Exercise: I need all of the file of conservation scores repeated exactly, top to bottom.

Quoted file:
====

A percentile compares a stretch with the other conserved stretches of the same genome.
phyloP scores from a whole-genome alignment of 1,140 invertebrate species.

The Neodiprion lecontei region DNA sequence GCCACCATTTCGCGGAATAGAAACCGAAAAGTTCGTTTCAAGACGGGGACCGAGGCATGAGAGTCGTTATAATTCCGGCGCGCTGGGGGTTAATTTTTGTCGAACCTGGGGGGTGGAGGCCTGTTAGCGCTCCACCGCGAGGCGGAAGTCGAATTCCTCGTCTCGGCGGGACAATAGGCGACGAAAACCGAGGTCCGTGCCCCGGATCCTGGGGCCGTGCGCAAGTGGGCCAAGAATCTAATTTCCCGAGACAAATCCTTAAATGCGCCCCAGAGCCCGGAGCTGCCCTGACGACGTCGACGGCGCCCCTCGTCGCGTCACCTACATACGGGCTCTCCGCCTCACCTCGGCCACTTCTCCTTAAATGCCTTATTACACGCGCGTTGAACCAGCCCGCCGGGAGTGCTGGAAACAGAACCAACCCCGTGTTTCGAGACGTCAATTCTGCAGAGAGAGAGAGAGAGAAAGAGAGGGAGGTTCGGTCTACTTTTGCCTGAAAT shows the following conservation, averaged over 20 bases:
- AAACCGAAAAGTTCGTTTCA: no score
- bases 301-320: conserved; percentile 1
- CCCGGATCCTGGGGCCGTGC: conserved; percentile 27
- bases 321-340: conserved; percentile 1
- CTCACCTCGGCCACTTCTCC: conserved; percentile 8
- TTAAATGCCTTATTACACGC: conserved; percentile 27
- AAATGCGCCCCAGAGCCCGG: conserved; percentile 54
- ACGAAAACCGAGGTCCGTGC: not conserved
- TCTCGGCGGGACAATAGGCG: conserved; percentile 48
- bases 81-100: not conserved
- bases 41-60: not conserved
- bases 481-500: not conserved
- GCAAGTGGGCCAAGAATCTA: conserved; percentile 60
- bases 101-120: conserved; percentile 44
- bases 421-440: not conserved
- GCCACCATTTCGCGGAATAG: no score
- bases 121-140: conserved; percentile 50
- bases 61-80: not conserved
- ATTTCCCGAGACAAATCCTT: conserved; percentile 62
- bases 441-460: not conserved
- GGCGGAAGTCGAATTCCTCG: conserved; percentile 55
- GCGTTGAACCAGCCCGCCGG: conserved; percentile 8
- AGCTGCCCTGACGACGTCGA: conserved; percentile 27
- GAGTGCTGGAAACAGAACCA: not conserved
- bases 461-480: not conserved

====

A percentile compares a stretch with the other conserved stretches of the same genome.
phyloP scores from a whole-genome alignment of 1,140 invertebrate species.

The Neodiprion lecontei region DNA sequence GCCACCATTTCGCGGAATAGAAACCGAAAAGTTCGTTTCAAGACGGGGACCGAGGCATGAGAGTCGTTATAATTCCGGCGCGCTGGGGGTTAATTTTTGTCGAACCTGGGGGGTGGAGGCCTGTTAGCGCTCCACCGCGAGGCGGAAGTCGAATTCCTCGTCTCGGCGGGACAATAGGCGACGAAAACCGAGGTCCGTGCCCCGGATCCTGGGGCCGTGCGCAAGTGGGCCAAGAATCTAATTTCCCGAGACAAATCCTTAAATGCGCCCCAGAGCCCGGAGCTGCCCTGACGACGTCGACGGCGCCCCTCGTCGCGTCACCTACATACGGGCTCTCCGCCTCACCTCGGCCACTTCTCCTTAAATGCCTTATTACACGCGCGTTGAACCAGCCCGCCGGGAGTGCTGGAAACAGAACCAACCCCGTGTTTCGAGACGTCAATTCTGCAGAGAGAGAGAGAGAGAAAGAGAGGGAGGTTCGGTCTACTTTTGCCTGAAAT shows the following conservation, averaged over 20 bases:
- AAACCGAAAAGTTCGTTTCA: no score
- bases 301-320: conserved; percentile 1
- CCCGGATCCTGGGGCCGTGC: conserved; percentile 27
- bases 321-340: conserved; percentile 1
- CTCACCTCGGCCACTTCTCC: conserved; percentile 8
- TTAAATGCCTTATTACACGC: conserved; percentile 27
- AAATGCGCCCCAGAGCCCGG: conserved; percentile 54
- ACGAAAACCGAGGTCCGTGC: not conserved
- TCTCGGCGGGACAATAGGCG: conserved; percentile 48
- bases 81-100: not conserved
- bases 41-60: not conserved
- bases 481-500: not conserved
- GCAAGTGGGCCAAGAATCTA: conserved; percentile 60
- bases 101-120: conserved; percentile 44
- bases 421-440: not conserved
- GCCACCATTTCGCGGAATAG: no score
- bases 121-140: conserved; percentile 50
- bases 61-80: not conserved
- ATTTCCCGAGACAAATCCTT: conserved; percentile 62
- bases 441-460: not conserved
- GGCGGAAGTCGAATTCCTCG: conserved; percentile 55
- GCGTTGAACCAGCCCGCCGG: conserved; percentile 8
- AGCTGCCCTGACGACGTCGA: conserved; percentile 27
- GAGTGCTGGAAACAGAACCA: not conserved
- bases 461-480: not conserved